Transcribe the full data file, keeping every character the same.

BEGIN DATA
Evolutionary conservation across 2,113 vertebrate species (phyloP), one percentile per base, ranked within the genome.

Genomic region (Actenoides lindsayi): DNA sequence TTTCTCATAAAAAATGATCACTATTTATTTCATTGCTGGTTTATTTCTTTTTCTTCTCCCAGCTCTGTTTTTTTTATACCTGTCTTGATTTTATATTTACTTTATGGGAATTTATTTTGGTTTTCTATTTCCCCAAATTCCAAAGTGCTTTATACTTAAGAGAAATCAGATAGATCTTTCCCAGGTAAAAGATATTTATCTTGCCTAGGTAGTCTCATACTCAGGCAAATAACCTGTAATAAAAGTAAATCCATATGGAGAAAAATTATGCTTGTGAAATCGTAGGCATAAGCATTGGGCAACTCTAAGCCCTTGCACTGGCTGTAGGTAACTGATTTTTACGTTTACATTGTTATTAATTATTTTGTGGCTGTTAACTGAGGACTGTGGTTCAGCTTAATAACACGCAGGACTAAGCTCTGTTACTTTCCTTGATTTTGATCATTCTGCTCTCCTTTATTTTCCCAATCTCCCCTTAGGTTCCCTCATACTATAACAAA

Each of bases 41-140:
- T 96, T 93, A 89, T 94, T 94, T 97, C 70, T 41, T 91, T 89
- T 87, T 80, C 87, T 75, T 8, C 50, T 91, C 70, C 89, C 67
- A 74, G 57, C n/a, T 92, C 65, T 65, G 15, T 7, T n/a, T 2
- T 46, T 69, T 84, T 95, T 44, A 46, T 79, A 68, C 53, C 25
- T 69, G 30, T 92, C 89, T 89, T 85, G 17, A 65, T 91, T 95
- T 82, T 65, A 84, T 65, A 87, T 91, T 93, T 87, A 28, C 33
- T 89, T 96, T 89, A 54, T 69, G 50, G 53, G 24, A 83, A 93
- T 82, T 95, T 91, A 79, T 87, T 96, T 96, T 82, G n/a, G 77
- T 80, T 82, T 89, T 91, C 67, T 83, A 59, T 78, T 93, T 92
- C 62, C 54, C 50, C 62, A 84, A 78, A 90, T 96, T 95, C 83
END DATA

Evolutionary conservation across 2,113 vertebrate species (phyloP), one percentile per base, ranked within the genome.

Genomic region (Actenoides lindsayi): DNA sequence TTTCTCATAAAAAATGATCACTATTTATTTCATTGCTGGTTTATTTCTTTTTCTTCTCCCAGCTCTGTTTTTTTTATACCTGTCTTGATTTTATATTTACTTTATGGGAATTTATTTTGGTTTTCTATTTCCCCAAATTCCAAAGTGCTTTATACTTAAGAGAAATCAGATAGATCTTTCCCAGGTAAAAGATATTTATCTTGCCTAGGTAGTCTCATACTCAGGCAAATAACCTGTAATAAAAGTAAATCCATATGGAGAAAAATTATGCTTGTGAAATCGTAGGCATAAGCATTGGGCAACTCTAAGCCCTTGCACTGGCTGTAGGTAACTGATTTTTACGTTTACATTGTTATTAATTATTTTGTGGCTGTTAACTGAGGACTGTGGTTCAGCTTAATAACACGCAGGACTAAGCTCTGTTACTTTCCTTGATTTTGATCATTCTGCTCTCCTTTATTTTCCCAATCTCCCCTTAGGTTCCCTCATACTATAACAAA

Each of bases 41-140:
- T 96, T 93, A 89, T 94, T 94, T 97, C 70, T 41, T 91, T 89
- T 87, T 80, C 87, T 75, T 8, C 50, T 91, C 70, C 89, C 67
- A 74, G 57, C n/a, T 92, C 65, T 65, G 15, T 7, T n/a, T 2
- T 46, T 69, T 84, T 95, T 44, A 46, T 79, A 68, C 53, C 25
- T 69, G 30, T 92, C 89, T 89, T 85, G 17, A 65, T 91, T 95
- T 82, T 65, A 84, T 65, A 87, T 91, T 93, T 87, A 28, C 33
- T 89, T 96, T 89, A 54, T 69, G 50, G 53, G 24, A 83, A 93
- T 82, T 95, T 91, A 79, T 87, T 96, T 96, T 82, G n/a, G 77
- T 80, T 82, T 89, T 91, C 67, T 83, A 59, T 78, T 93, T 92
- C 62, C 54, C 50, C 62, A 84, A 78, A 90, T 96, T 95, C 83